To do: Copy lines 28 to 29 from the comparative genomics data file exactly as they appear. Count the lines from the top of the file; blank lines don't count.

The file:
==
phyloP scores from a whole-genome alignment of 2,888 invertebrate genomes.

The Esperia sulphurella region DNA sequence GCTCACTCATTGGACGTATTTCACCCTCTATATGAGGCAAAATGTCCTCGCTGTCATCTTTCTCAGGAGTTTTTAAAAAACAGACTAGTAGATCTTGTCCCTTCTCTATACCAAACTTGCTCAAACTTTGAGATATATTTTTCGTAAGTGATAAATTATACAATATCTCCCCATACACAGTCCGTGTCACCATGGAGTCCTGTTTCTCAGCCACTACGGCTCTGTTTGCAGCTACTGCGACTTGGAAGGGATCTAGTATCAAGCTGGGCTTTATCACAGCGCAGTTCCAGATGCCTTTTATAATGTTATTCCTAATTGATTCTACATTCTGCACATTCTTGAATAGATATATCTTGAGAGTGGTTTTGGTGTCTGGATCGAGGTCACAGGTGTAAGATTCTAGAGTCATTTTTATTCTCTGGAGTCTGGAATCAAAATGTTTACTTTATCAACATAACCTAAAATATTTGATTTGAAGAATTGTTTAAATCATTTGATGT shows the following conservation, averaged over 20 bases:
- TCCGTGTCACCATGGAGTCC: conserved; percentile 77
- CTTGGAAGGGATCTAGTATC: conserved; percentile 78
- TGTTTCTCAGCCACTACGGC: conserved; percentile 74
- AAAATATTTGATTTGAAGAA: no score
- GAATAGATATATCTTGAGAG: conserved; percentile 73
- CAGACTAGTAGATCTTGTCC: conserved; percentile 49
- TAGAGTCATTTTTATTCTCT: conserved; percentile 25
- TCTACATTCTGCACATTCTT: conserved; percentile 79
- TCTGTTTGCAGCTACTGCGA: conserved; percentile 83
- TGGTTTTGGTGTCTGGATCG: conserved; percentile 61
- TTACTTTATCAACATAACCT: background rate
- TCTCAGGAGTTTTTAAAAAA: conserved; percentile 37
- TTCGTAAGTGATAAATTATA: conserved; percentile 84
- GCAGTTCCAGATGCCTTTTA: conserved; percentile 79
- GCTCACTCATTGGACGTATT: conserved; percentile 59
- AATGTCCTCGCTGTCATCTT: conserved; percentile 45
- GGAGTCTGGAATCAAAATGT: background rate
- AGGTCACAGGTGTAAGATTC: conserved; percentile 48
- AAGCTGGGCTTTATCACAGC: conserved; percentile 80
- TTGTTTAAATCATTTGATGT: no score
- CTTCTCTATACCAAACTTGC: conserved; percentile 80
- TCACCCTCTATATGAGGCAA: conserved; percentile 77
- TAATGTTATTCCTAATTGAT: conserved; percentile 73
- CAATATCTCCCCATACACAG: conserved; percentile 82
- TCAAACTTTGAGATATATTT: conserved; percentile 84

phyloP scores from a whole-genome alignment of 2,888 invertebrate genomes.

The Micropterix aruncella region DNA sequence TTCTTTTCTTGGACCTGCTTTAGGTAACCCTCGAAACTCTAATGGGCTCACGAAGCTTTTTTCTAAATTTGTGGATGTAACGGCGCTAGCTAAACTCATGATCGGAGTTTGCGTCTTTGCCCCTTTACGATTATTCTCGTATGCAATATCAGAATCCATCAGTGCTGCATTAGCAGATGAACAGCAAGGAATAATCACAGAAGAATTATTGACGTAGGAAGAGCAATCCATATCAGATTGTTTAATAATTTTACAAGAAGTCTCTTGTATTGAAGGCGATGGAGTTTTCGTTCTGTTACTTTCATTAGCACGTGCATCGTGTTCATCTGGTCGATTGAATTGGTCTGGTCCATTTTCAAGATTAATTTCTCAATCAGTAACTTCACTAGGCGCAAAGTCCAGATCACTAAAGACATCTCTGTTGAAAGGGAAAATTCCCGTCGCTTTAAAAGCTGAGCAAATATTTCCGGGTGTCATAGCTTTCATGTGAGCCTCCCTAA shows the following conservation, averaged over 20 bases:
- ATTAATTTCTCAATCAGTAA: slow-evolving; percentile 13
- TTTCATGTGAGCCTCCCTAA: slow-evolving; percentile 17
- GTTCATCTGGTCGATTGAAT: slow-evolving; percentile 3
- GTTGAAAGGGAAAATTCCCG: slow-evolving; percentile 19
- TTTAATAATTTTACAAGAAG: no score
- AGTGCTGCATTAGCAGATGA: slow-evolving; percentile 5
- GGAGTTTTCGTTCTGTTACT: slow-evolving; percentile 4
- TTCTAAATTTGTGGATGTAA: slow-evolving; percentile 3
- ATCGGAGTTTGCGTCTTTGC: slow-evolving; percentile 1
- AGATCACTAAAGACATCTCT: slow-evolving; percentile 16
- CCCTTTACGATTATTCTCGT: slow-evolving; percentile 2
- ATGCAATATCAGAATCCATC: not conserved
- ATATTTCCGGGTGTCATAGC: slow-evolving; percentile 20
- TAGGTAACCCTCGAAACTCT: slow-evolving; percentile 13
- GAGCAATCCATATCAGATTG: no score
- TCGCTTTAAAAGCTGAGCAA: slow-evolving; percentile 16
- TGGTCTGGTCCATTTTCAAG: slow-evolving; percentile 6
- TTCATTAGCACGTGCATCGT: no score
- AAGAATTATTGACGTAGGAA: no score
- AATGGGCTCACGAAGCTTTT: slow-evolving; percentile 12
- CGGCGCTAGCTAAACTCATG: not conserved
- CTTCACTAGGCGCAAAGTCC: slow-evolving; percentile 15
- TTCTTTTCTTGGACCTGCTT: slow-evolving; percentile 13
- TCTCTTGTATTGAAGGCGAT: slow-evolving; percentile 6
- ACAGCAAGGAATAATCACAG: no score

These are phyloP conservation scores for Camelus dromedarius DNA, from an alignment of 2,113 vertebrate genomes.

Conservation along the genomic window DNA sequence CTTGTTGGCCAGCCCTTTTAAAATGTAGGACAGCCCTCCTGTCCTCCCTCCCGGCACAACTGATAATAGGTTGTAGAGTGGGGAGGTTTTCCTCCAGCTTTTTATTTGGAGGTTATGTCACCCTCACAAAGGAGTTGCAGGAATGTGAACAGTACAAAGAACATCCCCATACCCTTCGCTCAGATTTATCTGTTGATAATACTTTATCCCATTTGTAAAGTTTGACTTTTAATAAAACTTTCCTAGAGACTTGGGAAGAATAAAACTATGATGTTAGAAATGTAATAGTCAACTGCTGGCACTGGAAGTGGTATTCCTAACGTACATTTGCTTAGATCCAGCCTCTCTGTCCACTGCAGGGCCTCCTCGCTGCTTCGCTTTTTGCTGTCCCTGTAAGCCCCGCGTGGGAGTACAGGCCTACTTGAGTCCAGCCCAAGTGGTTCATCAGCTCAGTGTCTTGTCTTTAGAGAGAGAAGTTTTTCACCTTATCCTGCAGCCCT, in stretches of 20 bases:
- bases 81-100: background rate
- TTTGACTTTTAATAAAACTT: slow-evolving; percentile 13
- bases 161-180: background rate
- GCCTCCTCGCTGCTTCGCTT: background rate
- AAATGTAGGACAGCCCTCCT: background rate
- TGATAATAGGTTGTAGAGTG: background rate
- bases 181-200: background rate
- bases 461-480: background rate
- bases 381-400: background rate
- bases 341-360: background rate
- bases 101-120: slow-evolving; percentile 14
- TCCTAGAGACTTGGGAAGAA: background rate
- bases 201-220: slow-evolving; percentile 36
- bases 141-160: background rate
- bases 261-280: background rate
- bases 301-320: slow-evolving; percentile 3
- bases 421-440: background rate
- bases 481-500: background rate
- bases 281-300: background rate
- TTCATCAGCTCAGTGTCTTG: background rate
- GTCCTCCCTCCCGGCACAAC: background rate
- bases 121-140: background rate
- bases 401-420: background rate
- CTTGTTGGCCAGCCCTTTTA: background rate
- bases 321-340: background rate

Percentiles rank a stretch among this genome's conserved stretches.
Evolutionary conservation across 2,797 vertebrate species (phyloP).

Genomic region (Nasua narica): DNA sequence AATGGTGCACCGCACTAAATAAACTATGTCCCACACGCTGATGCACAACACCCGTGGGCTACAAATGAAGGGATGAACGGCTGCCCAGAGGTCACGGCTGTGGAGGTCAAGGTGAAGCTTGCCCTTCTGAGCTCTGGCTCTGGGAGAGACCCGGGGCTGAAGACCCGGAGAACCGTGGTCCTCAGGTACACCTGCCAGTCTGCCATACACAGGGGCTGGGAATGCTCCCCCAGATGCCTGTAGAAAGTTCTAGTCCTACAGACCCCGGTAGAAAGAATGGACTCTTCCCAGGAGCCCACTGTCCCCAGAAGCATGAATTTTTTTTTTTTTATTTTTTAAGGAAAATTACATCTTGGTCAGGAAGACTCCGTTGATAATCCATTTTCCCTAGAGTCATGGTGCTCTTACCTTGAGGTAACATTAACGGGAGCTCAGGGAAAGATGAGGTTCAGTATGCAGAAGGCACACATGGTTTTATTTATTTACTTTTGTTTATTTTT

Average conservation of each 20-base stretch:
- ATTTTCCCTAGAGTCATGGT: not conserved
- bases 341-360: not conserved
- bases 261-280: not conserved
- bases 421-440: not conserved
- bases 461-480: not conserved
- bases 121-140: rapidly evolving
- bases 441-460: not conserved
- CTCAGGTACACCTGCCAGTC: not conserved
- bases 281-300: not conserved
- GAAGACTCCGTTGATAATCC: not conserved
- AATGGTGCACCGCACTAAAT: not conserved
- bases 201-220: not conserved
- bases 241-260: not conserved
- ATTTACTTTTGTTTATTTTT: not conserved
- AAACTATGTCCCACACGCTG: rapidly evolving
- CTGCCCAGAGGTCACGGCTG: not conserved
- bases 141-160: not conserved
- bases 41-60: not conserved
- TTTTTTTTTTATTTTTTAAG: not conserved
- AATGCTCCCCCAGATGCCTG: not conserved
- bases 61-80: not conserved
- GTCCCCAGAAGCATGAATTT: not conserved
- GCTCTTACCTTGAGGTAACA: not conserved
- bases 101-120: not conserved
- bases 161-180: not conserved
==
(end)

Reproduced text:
phyloP scores from a whole-genome alignment of 2,888 invertebrate genomes.

The Micropterix aruncella region DNA sequence TTCTTTTCTTGGACCTGCTTTAGGTAACCCTCGAAACTCTAATGGGCTCACGAAGCTTTTTTCTAAATTTGTGGATGTAACGGCGCTAGCTAAACTCATGATCGGAGTTTGCGTCTTTGCCCCTTTACGATTATTCTCGTATGCAATATCAGAATCCATCAGTGCTGCATTAGCAGATGAACAGCAAGGAATAATCACAGAAGAATTATTGACGTAGGAAGAGCAATCCATATCAGATTGTTTAATAATTTTACAAGAAGTCTCTTGTATTGAAGGCGATGGAGTTTTCGTTCTGTTACTTTCATTAGCACGTGCATCGTGTTCATCTGGTCGATTGAATTGGTCTGGTCCATTTTCAAGATTAATTTCTCAATCAGTAACTTCACTAGGCGCAAAGTCCAGATCACTAAAGACATCTCTGTTGAAAGGGAAAATTCCCGTCGCTTTAAAAGCTGAGCAAATATTTCCGGGTGTCATAGCTTTCATGTGAGCCTCCCTAA shows the following conservation, averaged over 20 bases: